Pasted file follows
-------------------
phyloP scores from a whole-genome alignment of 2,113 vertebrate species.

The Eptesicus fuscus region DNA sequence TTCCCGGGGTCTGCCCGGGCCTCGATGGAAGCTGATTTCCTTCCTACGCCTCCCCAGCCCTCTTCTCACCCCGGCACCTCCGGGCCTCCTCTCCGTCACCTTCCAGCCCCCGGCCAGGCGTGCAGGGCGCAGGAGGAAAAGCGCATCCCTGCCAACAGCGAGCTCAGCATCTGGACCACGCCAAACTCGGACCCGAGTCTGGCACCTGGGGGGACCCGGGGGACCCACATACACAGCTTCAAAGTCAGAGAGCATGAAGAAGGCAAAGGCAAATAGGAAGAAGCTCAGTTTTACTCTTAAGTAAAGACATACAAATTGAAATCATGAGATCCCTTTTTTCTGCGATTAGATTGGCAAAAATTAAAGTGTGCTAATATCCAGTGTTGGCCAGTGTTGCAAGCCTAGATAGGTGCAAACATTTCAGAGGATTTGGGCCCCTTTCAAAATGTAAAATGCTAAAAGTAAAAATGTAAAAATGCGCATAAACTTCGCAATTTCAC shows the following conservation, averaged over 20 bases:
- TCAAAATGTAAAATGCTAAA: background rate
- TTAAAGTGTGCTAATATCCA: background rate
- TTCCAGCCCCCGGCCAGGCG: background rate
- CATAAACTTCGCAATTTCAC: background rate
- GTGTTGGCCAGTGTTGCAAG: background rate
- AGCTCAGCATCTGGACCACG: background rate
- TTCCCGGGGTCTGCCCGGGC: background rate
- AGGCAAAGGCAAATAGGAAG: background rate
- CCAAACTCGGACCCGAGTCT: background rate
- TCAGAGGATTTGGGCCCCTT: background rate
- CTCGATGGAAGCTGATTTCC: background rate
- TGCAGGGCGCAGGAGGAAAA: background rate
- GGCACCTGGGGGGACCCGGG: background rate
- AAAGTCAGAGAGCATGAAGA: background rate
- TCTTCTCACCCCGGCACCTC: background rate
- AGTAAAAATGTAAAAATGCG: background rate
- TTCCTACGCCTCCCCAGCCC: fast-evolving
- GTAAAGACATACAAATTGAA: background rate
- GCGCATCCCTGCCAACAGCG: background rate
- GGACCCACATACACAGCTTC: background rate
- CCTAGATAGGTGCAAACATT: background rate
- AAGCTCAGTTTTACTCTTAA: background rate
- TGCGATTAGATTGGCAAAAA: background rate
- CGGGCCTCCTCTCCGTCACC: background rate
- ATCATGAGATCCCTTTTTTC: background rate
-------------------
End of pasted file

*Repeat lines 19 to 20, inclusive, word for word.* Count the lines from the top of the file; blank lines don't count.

- TTCCTACGCCTCCCCAGCCC: fast-evolving
- GTAAAGACATACAAATTGAA: background rate